There’s an old preacher’s story (which means it’s probably not true) that goes like this:
A man once spoke at his father’s funeral. He talked about what a great father his dad had been. In particular, he talked about a day his dad and he spent fishing when he was 10 years old. He told of the drive to the lake, the life-lessons his dad shared while they fished from the row-boat, the picnic lunch they shared, how great the fish tasted they fried over a campfire that evening, the drive home, etc. He vividly and emotionally described every detail, including the exact date of the fishing trip. It was a life-changing day he would never forget. His story touched everyone at the funeral.
Weeks later, as family members cleaned out the dead man’s papers, they ran across his journals. Remembering the story his son told at the funeral, they flipped to the date of the fishing trip. The day had made such an amazing impact on the son, they wanted to know what kind of impact it had made on the dad. To their surprise, that day’s entry was very short. It read, “Spent the day fishing with my son. A day totally wasted.”
I know that’s a corny preacher’s story; but even though I heard a preacher tell it many years ago, I still remember it and think of it often when my daughters want me to play catch, jump on the trampoline, go for a walk, or even go fishing.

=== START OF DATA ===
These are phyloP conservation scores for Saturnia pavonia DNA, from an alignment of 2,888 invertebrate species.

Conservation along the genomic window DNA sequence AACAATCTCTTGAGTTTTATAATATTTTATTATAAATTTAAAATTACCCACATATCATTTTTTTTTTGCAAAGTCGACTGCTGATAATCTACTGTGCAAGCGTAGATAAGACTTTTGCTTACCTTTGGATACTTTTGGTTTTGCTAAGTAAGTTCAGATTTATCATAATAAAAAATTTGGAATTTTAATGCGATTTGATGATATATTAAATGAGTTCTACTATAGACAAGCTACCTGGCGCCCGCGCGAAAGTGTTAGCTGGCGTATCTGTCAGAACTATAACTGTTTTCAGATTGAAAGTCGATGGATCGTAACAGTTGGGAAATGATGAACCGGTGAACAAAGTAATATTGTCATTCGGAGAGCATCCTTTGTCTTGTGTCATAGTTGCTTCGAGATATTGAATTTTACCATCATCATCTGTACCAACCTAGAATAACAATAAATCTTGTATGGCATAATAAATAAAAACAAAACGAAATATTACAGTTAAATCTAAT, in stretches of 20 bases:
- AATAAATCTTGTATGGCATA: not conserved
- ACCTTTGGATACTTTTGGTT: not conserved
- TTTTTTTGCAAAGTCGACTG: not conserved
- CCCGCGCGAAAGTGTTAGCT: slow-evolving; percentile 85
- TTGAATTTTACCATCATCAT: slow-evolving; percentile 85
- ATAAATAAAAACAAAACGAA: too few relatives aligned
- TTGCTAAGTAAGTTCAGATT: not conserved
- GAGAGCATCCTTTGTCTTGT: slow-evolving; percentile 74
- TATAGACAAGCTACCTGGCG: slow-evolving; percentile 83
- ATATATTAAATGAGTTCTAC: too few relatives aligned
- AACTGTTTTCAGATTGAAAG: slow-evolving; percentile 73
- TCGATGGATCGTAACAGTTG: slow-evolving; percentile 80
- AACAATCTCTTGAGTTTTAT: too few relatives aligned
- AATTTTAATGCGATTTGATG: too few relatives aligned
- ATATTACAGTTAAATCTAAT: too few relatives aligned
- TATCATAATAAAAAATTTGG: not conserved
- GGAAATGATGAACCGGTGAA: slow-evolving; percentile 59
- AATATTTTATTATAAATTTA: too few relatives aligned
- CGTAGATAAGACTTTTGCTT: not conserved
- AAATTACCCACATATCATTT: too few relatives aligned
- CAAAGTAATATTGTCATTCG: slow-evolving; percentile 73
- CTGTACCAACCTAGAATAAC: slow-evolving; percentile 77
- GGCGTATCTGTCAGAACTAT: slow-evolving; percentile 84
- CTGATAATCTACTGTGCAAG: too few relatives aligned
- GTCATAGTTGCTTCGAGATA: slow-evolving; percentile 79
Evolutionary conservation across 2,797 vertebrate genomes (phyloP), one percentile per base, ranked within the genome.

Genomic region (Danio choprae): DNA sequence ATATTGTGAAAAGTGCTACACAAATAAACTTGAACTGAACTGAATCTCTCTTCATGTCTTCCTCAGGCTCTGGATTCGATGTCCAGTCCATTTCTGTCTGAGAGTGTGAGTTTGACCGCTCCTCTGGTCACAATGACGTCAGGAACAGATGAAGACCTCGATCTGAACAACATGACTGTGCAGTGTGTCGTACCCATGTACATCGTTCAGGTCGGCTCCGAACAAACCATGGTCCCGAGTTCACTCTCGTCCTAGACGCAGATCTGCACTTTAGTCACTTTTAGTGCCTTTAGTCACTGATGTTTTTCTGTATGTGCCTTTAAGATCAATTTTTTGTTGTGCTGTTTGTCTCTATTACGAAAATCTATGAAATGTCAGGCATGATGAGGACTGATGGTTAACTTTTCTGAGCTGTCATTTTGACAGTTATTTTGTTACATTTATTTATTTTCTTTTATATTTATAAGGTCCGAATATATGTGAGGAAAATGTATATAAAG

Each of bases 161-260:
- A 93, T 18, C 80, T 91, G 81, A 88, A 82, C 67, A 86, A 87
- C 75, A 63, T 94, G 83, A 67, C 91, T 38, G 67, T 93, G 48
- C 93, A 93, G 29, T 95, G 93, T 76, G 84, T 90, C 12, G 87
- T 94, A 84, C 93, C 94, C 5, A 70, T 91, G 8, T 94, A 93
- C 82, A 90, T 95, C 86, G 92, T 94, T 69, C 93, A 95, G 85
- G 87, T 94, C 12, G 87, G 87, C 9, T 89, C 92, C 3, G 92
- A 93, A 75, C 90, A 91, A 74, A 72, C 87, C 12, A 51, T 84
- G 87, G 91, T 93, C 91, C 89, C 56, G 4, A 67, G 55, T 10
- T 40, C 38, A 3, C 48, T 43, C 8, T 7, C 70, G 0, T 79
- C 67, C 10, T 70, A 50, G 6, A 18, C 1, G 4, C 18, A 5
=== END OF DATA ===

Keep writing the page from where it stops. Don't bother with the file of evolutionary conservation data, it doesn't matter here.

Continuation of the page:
Paige and Kaleigh are out of school this week for fall break. Honestly, it’s a pain. No other school is out. Their neighborhood and church friends aren’t around. Mimi’s school is still going so she can’t spend extra time with the girls. And since I hate leaving them alone at home all day I’m scrambling to find ways to be with them.
So, the three of us went fishing today. We loaded up our Scooby Doo and Little Mermaid fishing poles and went to Red Dot Pier. For $13 we got a pound of shrimp and 24 hour fishing passes. I cut shrimp, baited their lines, and unhooked the fish they caught. . . 17 in all. (They probably would have caught more but when the girls weren’t looking I threw some of their bait into the water. . . otherwise we would have been there forever!!). Later, the three of us went to eat at our favorite restaurant, and then we went home and played video games.
Now, after several washes, I can still smell fish on my hands, the girls are sleeping deeply, and I’m up late preparing for a guest preaching gig I’ve got coming up.
I don’t know if they’ll remember this day years from now or not; but I know I will. Will it be a life-changing moment in their lives? I doubt it. But I know it was definitely NOT a day totally wasted.